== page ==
Frank Ocean debuts new album (It’s about damn time)

Lones Gagnard, Contributor

In a world bursting at its seams with regurgitated, remixed beats and repetitive sing-along choruses, Frank Ocean has released “Blonde,” a testament to individuality and an ode to the inherent courage found in walking one’s own path.

Ocean sonically changed course from his breakout debut album “Channel Orange”, a radio dreamboat full of catchy R&B serenades ready to be put on repeat for four years. On “Blonde,” Ocean has stepped back from his tried-and-true production in order to explore raw, experimental new ground. Every track is stripped bare, with minimalist production leading to each snare, bass hit and chirp of birds demanding attention.

This change in production lends itself to the lyricism throughout the entire album with self-searching vulnerability. Frank Ocean is writing poetry instead of songs, and allows us to see the person he truly is, or rather see the struggle Ocean faces as he searches for who he is.

“Blonde” is a concept album, and its lush, dream-like rhythms intertwine every second of every track into one solid piece. The album has big, name-dropping features; although, more often than not, they occupy the background. Ocean does not rely on famous names to carry his music. “Pink+White,” the third track on the album, could have featured any background singer, but it is none other than Beyoncé. Kendrick Lamar has as much song time as the chiming of birds does on “Skyline To.” These superstars underlying Ocean’s songs are just another aspect begging you to dig in deeper and listen to every note and every harmony.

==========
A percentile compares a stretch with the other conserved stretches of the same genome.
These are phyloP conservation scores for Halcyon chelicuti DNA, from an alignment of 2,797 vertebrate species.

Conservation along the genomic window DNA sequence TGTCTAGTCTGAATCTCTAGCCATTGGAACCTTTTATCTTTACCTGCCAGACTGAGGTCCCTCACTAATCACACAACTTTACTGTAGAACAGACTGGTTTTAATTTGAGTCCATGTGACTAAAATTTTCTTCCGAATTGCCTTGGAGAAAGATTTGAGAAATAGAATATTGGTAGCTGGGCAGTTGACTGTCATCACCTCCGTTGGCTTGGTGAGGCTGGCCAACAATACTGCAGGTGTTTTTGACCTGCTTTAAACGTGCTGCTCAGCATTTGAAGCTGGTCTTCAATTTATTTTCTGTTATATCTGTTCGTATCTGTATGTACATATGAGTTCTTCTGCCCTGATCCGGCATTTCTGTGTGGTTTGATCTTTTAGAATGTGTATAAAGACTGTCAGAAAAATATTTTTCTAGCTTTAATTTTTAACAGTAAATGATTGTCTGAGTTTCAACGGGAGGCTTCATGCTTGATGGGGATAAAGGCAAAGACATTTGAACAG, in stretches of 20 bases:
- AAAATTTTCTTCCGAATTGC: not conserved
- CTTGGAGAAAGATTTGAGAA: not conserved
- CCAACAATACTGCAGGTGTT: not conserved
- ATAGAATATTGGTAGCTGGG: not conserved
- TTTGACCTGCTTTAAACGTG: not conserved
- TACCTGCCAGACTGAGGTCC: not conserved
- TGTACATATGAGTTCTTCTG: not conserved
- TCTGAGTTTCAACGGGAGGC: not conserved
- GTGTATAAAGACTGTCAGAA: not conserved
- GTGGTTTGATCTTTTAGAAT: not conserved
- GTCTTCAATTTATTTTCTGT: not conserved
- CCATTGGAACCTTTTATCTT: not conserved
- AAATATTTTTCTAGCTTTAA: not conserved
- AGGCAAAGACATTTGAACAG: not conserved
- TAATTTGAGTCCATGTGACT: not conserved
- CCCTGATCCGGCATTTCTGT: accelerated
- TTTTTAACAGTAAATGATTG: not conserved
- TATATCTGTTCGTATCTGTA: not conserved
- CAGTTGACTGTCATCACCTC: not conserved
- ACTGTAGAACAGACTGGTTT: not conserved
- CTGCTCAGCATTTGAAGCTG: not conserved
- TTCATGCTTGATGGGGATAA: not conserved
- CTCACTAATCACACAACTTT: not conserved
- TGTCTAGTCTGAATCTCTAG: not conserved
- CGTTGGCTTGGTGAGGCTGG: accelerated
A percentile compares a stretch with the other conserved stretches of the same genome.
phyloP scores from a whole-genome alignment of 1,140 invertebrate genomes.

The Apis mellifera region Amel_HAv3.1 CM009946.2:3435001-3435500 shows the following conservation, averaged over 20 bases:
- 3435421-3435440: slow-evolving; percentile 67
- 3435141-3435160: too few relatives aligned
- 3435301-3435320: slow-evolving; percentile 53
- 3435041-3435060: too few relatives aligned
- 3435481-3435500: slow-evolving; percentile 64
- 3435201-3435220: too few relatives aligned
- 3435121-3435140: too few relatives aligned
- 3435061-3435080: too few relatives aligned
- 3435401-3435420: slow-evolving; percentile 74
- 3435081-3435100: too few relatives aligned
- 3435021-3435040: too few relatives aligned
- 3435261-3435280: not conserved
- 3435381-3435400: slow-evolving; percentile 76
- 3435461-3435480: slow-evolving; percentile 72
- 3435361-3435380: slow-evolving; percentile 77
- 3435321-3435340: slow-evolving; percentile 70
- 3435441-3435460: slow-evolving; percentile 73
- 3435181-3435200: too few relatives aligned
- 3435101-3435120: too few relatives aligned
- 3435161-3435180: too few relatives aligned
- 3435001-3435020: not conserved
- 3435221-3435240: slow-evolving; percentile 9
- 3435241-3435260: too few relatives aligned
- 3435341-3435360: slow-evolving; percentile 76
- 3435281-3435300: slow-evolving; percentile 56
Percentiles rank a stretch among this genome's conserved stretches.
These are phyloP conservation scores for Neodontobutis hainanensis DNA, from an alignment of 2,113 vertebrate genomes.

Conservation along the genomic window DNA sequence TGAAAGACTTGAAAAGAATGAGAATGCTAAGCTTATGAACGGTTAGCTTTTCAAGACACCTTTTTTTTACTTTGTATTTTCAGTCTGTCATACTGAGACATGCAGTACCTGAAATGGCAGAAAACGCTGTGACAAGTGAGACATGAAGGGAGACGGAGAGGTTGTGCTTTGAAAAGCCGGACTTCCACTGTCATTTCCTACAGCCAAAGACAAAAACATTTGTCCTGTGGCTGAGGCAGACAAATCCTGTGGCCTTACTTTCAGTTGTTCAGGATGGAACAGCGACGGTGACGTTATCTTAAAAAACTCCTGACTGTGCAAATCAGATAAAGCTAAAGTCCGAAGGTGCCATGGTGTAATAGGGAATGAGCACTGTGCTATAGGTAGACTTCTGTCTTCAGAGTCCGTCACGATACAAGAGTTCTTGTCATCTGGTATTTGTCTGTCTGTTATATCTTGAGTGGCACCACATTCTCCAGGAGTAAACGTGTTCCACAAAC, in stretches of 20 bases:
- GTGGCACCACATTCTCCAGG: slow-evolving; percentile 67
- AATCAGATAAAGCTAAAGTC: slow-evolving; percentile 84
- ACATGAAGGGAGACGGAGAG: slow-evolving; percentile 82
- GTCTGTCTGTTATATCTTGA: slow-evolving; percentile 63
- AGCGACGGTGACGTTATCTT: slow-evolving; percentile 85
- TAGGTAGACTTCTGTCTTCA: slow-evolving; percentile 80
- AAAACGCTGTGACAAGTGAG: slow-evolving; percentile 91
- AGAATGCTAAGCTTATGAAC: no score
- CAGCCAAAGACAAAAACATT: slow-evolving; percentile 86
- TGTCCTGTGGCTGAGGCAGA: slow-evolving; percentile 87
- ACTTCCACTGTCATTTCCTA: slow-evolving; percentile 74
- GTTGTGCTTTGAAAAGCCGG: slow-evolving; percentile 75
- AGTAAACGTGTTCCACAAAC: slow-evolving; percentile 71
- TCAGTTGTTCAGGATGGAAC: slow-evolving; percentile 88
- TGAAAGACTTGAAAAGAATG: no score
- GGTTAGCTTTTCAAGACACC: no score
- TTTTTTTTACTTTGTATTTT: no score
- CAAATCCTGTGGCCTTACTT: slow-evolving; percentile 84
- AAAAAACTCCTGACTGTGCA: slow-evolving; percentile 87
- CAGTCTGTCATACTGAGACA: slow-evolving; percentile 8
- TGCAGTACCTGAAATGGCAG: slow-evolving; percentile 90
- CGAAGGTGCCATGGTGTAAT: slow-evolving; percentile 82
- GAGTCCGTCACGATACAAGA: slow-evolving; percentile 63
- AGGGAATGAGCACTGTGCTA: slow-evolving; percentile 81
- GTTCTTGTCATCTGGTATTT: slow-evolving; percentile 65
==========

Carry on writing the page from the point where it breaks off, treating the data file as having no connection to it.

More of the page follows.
With “Blonde” and “Endless,” Ocean has shown he wasn’t just leading us on for the last few years, but has been evolving as a musician and, more importantly, as an artist. He is breaking new ground in music, nothing that has come before  “Blonde” is quite like it. Frank Ocean has created soul music that mixes dream-pop, trap, alternative R&B and hip-hop. While Ocean may not be topping the Billboard Hot 100 chart with “Blonde,” he has cemented his status in music history as a music legend, not just a man who got lucky with one good album. He has paved the way for other albums towing the line between R&B and art to be taken seriously.